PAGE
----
Letter to the Editor
In the February 11, 2016 edition of the Alexandria Times, you present two different positions on the same issue: a very positive article about the City’s plan to fund the replacement of the swimming pool at Warwick and then an editorial saying that the City shouldn’t fund a new 50-meter swimming pool at Chinquapin. It’s hard to argue both sides of an issue and maintain credibility.
Your editorial acknowledges that there is merit to a new pool at Chinquapin but that other projects need the funds more. You further state that the City should not be funding a swimming pool and that instead the project should be undertaken by a public/private partnership or it should be paid for in full by a nonprofit organization.
As a matter of fact, the Chinquapin project began as a public/private partnership three years ago. The Advocates for Alexandria Aquatics (AAA) – a group of private citizens interested in improving aquatics in Alexandria – has been working with the City staff and the City Council since day one of this project. The Capital Improvement Plans (CIP) for the City over the last three years have reflected the need for and the expectation of private sector funding to complete the project. The City and the private sector are already doing what you recommend.
Last year your publication reported that the new pool at Chinquapin was “dead in the water” because the cost estimate from the City consultants had suddenly ballooned from $20 million to $30 million. AAA agreed that the new $30 million price tag was unreasonable, and immediately got to work with the City and their consultant to find ways to reduce the cost of the new pool. As presented to City Council on February 9, the consultant’s final report shows that the new pool can be built for the budgeted amount of $22+ million (which again includes private sector funds). This represents an $8 million reduction in the expected cost.
Nevertheless, your editorial board still questions the need for the City to build the pool. Here are some facts that make the case for it:
- A consultant’s report estimates that the current pool at Chinquapin is only meeting 20% of the public need. That means that 80% of the residents’ needs are not being met!
- Without more pool space, we cannot provide swimming instruction to all kids in Alexandria. This is one of our key goals for having the new pools—to make sure that all of our children have the opportunity to learn a necessary life skill. To use your “air, water and food” analogy, learning to swim is both air and water.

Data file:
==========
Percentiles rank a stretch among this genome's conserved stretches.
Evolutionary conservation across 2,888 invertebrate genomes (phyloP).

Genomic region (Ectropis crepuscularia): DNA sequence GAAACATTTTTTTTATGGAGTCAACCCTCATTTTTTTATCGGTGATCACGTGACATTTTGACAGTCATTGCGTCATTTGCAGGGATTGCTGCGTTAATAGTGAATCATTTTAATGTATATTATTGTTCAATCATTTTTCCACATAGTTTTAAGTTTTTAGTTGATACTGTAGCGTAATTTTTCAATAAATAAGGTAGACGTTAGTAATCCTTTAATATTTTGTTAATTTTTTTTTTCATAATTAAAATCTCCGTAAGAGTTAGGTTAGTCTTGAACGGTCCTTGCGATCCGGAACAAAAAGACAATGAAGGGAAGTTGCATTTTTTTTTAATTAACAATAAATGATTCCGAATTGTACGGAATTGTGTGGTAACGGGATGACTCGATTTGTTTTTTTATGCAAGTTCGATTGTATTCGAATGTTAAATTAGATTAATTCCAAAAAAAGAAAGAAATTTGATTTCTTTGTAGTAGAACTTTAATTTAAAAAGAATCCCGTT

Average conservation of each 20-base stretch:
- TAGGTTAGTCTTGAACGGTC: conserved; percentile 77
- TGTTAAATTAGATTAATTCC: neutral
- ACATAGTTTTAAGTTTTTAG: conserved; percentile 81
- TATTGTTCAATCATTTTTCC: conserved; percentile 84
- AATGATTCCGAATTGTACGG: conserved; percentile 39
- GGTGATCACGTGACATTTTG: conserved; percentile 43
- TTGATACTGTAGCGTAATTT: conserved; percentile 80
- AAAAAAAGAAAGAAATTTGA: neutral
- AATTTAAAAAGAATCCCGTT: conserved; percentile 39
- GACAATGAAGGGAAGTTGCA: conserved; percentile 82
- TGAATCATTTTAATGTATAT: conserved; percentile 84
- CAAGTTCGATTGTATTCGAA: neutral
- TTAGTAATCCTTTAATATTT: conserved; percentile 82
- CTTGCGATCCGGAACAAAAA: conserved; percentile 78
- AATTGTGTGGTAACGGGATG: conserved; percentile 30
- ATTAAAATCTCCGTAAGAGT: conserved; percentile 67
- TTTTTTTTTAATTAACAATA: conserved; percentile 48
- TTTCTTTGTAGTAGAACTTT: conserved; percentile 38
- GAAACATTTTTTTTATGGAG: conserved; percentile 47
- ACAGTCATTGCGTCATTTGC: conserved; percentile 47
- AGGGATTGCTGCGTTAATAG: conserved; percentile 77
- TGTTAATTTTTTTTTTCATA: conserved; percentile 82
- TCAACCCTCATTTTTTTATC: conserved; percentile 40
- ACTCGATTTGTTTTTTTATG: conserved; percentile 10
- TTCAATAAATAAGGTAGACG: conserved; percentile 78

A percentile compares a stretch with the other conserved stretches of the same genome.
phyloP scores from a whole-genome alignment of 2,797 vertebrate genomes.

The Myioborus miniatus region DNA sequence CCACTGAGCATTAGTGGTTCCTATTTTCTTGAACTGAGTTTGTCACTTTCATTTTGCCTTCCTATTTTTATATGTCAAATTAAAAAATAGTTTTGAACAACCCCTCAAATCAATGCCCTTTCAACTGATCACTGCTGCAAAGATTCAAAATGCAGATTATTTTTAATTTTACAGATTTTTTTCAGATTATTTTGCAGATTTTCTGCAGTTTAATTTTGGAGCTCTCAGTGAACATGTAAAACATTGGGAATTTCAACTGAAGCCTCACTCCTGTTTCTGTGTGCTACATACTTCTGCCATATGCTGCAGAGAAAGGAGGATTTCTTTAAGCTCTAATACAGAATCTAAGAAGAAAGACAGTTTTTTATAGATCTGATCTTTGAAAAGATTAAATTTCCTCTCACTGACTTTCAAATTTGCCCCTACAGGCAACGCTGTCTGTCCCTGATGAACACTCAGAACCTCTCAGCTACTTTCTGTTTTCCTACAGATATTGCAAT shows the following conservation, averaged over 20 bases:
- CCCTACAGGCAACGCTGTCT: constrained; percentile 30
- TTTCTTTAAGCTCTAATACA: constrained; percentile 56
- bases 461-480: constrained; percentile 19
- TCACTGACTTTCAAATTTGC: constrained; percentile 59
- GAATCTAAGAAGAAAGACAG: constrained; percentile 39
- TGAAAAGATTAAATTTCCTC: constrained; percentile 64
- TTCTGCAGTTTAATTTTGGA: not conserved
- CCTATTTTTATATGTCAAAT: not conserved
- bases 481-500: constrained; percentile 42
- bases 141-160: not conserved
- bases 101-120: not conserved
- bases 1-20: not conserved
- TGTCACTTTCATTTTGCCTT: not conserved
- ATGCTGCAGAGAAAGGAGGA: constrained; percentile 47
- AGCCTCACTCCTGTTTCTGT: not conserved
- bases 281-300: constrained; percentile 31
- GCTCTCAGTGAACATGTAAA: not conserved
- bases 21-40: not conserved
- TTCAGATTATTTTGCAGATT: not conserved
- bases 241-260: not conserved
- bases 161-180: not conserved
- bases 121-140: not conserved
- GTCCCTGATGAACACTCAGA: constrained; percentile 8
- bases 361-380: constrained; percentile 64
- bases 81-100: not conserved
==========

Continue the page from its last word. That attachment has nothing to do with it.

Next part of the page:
- Our three local high school teams cannot hold their home swim meets in Alexandria because the pool at Chinquapin is not regulation length. They must be bussed to Fairfax and other jurisdictions to host their “home” meets at rented facilities, and in some cases, to hold practices. (Earlier this year, when the annual “All-City” swim meet between T.C. Williams, St. Stephen’s/St. Agnes and Bishop Ireton was being planned, there was serious consideration given to holding the meet at a pool in Arlington because of Chinquapin’s inadequacies.)
- The new pool will benefit Alexandria residents from newborns to octogenarians. Swimming for fitness, recreation or therapy can be done by any age group. Indeed, the additional pool will open up the opportunity for a wide array of new therapeutic programs to be offered in the existing pool which will have a warmer water temperature than the 50-meter pool.
- Because there is only one indoor pool in Alexandria, there are continual conflicts between user groups seeking more space with none being satisfied with the existing situation. Both City staff and the City Council are well aware of this situation.
Recreation is one of the basic services expected from a City government…the same as schools, sewers, etc. Are those next on the list of items that should be funded by nonprofits or the private sector? We believe that the public/private partnership model for building a new pool at Chinquapin is a prudent and responsible way for the City to address the longstanding neglect of its aquatics facilities and the needs of its citizens.
Chair, Advocates for Alexandria Aquatics